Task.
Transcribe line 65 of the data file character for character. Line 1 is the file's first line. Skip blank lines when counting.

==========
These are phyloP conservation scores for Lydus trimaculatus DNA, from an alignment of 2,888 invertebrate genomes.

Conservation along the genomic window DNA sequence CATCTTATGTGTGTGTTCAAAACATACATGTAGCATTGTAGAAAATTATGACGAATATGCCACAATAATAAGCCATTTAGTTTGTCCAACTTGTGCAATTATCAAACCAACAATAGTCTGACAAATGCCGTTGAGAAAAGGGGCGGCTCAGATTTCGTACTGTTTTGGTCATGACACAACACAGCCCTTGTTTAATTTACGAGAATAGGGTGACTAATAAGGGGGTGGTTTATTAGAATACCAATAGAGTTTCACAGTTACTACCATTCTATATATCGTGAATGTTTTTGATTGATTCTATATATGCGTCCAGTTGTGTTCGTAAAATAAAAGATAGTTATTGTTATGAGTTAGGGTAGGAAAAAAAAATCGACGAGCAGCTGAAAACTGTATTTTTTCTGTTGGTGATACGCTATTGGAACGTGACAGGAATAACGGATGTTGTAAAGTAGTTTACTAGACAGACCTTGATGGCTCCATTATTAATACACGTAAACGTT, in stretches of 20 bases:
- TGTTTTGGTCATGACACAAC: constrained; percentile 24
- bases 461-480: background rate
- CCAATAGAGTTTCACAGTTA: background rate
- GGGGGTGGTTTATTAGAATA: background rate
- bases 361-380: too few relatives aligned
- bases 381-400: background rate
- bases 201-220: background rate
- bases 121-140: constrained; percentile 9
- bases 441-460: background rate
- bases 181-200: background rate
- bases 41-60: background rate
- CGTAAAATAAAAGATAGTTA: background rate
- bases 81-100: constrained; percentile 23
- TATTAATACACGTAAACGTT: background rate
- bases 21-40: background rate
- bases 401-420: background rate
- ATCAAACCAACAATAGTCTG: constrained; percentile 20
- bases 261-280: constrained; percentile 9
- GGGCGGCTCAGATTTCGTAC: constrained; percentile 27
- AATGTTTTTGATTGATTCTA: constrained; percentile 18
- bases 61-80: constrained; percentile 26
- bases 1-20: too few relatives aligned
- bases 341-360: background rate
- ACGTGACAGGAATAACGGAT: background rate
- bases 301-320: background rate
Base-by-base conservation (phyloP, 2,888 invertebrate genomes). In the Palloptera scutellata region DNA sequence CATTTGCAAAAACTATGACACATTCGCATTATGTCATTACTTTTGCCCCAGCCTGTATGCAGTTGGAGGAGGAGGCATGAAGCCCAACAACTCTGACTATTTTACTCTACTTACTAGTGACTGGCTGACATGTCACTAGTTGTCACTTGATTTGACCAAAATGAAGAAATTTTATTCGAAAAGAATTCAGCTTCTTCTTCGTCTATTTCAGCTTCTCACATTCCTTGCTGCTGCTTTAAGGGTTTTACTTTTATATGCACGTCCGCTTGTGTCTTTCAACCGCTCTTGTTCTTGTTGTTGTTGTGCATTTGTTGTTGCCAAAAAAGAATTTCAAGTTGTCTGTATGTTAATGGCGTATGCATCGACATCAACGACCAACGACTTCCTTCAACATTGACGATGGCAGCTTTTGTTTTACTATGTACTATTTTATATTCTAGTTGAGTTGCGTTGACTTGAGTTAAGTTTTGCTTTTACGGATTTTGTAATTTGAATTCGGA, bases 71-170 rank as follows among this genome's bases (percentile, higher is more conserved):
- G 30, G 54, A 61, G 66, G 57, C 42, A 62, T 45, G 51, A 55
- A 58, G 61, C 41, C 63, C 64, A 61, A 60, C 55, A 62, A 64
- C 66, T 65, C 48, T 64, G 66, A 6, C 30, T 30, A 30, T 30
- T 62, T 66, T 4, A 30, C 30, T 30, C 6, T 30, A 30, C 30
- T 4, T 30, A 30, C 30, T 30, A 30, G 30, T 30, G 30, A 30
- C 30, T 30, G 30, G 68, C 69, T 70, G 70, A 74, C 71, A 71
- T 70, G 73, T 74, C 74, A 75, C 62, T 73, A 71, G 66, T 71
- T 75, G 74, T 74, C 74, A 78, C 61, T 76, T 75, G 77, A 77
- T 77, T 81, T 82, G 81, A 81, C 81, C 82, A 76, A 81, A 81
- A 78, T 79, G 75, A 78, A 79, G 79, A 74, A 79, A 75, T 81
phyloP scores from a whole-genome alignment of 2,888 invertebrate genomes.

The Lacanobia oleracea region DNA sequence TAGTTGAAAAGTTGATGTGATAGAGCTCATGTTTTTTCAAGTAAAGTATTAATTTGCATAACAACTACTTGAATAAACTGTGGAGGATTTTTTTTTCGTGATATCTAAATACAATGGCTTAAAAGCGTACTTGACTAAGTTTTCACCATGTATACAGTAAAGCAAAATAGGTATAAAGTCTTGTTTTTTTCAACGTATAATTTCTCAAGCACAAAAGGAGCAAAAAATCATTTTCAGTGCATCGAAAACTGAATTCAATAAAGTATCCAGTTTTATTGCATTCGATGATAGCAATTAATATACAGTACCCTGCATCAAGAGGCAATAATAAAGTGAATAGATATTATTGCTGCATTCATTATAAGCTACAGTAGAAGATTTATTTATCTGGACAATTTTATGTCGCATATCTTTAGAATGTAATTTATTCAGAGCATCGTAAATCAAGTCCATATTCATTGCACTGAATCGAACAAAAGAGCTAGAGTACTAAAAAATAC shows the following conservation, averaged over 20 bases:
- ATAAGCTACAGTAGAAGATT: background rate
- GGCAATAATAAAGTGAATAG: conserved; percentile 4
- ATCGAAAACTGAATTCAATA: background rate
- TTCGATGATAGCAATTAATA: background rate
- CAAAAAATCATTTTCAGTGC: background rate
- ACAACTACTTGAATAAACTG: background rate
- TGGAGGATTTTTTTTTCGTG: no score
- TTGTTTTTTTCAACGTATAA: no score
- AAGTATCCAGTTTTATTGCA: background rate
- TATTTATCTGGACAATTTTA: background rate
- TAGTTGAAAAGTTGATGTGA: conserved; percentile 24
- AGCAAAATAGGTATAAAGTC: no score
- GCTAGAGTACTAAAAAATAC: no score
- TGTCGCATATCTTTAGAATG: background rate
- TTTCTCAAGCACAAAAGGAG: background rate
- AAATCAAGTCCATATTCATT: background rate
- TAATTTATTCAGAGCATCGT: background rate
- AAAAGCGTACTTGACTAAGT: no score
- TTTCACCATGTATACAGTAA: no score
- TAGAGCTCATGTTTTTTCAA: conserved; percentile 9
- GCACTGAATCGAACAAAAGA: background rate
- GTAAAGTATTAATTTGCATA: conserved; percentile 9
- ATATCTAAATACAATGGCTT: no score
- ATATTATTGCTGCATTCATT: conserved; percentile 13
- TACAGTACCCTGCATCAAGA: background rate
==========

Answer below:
- TACAGTACCCTGCATCAAGA: background rate